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Deutsch, F. (1933). Studies in Pathogenesis: Biological and Psychological Aspects. Psychoanal Q., 2:225-243.

(1933). Psychoanalytic Quarterly, 2:225-243

Studies in Pathogenesis: Biological and Psychological Aspects

Felix Deutsch

In a private discussion, Freud recently remarked that analytical work must be carried on with redoubled energy, now that biological medicine is treading on the heels of psychoanalysis. There is apparently good reason for attempting to outline what has been achieved during the last decade in the borderland between these two provinces of research, which are so close together and yet in some ways so far apart. I say "during the last decade", for it is now more than ten years since I broached the topic of Organic processes and Psychoanalytical Happenings in Man. The initiative had already been taken in certain essays and lectures which then were deemed revolutionary, those of Groddeck, who believed that he had discovered an analytically explicable process at work in organic diseases no less than in mental disturbances, and who at that time actually proposed to refer the origin of organic illness in general to psychic processes. I should also, in this connection, refer to the important writings of Smith Ely Jelliffe. Although such contentions aroused incredulity even in analytical circles, it was not entirely warranted, since psychoanalysis had itself originated in the study of phenomena that were regarded as organic diseases, though not in the purely materialistic sense. I refer to the symptoms of conversion hysteria. Still, in apology for the reluctance with which such views found acceptance, I may point out that the medical thought of those days was concentrated upon the distinction between functional and organic disorders, a distinction which had up till then been the only possible way of maintaining the severance between neurotic and organic changes.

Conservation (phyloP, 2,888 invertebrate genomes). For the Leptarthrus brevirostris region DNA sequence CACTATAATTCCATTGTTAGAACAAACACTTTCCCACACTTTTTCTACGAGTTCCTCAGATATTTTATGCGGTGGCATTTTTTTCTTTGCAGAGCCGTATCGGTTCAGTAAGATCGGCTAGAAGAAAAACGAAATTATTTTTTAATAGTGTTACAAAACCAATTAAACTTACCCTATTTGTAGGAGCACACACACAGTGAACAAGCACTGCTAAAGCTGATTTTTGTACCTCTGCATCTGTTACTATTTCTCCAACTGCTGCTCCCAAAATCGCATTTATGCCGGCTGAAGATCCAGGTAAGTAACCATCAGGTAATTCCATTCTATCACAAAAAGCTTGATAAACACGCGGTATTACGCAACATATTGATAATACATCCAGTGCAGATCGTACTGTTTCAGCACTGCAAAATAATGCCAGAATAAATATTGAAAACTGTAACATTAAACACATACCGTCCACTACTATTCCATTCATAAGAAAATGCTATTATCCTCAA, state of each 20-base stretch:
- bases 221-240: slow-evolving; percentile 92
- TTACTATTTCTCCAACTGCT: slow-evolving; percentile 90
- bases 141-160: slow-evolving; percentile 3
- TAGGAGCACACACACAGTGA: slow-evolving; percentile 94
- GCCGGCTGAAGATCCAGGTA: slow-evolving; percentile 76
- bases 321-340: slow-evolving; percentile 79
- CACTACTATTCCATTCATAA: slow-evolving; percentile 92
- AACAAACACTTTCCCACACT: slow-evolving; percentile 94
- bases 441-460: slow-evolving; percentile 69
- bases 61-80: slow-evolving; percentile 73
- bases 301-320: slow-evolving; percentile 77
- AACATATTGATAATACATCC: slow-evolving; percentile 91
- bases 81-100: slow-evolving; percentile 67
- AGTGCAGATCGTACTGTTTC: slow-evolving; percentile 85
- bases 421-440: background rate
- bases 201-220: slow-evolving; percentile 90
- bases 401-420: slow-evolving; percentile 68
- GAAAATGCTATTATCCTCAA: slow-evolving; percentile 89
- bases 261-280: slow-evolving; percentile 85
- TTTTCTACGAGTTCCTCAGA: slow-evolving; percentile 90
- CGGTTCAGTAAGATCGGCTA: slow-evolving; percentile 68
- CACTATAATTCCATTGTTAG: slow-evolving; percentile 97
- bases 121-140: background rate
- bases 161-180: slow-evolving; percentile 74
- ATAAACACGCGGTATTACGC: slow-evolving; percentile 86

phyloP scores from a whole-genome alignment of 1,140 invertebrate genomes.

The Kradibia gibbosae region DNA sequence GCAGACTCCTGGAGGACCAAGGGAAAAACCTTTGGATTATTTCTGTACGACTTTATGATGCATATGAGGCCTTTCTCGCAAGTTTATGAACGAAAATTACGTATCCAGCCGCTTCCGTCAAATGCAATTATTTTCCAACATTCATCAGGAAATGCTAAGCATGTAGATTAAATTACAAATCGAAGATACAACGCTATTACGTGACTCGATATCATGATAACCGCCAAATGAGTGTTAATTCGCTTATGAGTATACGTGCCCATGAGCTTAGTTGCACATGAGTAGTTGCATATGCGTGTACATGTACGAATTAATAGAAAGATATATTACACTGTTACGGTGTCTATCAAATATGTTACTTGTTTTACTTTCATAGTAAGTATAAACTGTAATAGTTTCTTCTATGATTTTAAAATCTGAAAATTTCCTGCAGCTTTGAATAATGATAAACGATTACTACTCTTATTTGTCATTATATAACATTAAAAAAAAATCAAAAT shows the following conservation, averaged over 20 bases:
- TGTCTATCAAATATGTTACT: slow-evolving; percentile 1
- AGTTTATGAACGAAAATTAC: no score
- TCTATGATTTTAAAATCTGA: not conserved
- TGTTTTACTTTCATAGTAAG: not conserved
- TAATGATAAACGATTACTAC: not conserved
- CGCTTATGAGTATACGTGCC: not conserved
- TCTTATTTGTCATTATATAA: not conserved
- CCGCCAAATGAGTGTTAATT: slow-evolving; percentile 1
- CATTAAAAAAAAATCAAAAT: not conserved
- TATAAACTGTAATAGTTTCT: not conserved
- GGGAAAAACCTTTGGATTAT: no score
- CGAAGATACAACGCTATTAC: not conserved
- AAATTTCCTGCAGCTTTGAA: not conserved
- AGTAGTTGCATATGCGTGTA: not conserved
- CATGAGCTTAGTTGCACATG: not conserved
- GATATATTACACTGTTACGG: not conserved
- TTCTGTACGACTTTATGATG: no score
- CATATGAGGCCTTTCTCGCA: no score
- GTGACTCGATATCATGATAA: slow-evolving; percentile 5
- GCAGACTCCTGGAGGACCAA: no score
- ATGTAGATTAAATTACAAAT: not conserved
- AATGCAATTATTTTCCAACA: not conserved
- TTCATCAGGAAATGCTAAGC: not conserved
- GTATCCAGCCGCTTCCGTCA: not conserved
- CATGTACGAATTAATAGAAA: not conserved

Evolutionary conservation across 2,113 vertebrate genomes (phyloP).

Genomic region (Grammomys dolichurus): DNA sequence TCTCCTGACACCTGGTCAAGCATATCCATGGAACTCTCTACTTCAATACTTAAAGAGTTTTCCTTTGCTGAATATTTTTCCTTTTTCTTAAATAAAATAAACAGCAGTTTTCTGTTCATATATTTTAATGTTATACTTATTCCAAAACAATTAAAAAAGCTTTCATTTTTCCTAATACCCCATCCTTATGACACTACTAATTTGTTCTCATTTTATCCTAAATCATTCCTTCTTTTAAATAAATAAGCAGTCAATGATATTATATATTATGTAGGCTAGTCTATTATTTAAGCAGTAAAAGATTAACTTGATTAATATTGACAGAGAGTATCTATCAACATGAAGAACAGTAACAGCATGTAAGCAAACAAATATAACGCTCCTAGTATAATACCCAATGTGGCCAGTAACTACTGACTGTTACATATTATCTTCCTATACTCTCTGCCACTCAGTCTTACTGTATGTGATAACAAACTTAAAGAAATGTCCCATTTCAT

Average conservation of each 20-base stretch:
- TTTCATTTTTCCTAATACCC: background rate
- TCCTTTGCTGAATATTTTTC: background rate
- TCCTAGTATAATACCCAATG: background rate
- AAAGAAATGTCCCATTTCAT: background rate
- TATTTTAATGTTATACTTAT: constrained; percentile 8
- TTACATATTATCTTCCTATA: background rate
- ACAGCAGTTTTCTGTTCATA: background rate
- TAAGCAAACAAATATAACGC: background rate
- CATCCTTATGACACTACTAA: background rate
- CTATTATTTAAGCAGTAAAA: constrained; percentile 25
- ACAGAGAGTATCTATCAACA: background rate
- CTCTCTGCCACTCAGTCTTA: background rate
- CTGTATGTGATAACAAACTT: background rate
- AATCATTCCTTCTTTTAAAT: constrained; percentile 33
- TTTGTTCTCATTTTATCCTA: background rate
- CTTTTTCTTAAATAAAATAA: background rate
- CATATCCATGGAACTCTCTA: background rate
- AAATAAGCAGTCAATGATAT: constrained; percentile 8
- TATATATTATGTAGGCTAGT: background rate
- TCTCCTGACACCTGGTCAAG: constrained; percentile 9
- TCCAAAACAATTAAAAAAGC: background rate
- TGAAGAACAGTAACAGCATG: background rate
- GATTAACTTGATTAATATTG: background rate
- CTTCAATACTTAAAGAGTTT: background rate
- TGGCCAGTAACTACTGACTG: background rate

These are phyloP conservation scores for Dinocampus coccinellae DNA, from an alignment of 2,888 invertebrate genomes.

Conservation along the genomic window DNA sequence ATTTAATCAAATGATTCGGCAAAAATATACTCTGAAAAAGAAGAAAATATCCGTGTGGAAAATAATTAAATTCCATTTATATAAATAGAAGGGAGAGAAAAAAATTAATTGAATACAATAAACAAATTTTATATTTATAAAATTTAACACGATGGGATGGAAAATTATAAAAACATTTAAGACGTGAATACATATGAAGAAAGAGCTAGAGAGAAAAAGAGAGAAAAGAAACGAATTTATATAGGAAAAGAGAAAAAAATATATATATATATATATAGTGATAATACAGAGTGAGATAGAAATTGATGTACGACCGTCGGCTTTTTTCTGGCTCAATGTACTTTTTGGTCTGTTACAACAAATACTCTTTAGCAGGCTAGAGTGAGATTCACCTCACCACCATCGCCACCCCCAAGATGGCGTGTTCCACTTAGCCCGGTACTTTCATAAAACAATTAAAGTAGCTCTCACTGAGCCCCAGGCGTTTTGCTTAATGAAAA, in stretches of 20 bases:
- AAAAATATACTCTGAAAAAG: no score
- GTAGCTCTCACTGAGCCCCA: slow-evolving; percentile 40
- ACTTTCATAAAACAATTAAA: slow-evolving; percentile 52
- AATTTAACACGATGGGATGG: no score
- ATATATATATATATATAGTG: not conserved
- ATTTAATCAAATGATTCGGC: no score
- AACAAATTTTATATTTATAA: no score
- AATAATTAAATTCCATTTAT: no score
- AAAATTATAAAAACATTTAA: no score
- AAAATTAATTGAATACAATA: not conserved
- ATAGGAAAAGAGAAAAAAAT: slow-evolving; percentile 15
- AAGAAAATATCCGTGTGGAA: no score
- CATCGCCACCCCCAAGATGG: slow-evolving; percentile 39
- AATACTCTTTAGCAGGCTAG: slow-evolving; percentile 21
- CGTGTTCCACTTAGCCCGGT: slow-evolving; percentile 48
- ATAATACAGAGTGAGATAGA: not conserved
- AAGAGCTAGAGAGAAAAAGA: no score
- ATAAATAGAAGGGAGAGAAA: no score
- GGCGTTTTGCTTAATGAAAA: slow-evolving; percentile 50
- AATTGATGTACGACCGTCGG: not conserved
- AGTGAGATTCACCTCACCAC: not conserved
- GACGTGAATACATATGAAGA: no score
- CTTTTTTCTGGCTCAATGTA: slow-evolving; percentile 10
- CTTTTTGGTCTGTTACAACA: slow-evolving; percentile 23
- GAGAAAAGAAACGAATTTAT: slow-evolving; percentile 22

Ferenczi's writings on the pathoneuroses, on the phenomena of materialization, and on the erogeneity of the organs, had paved the way for the diffusion of Groddeck's views.

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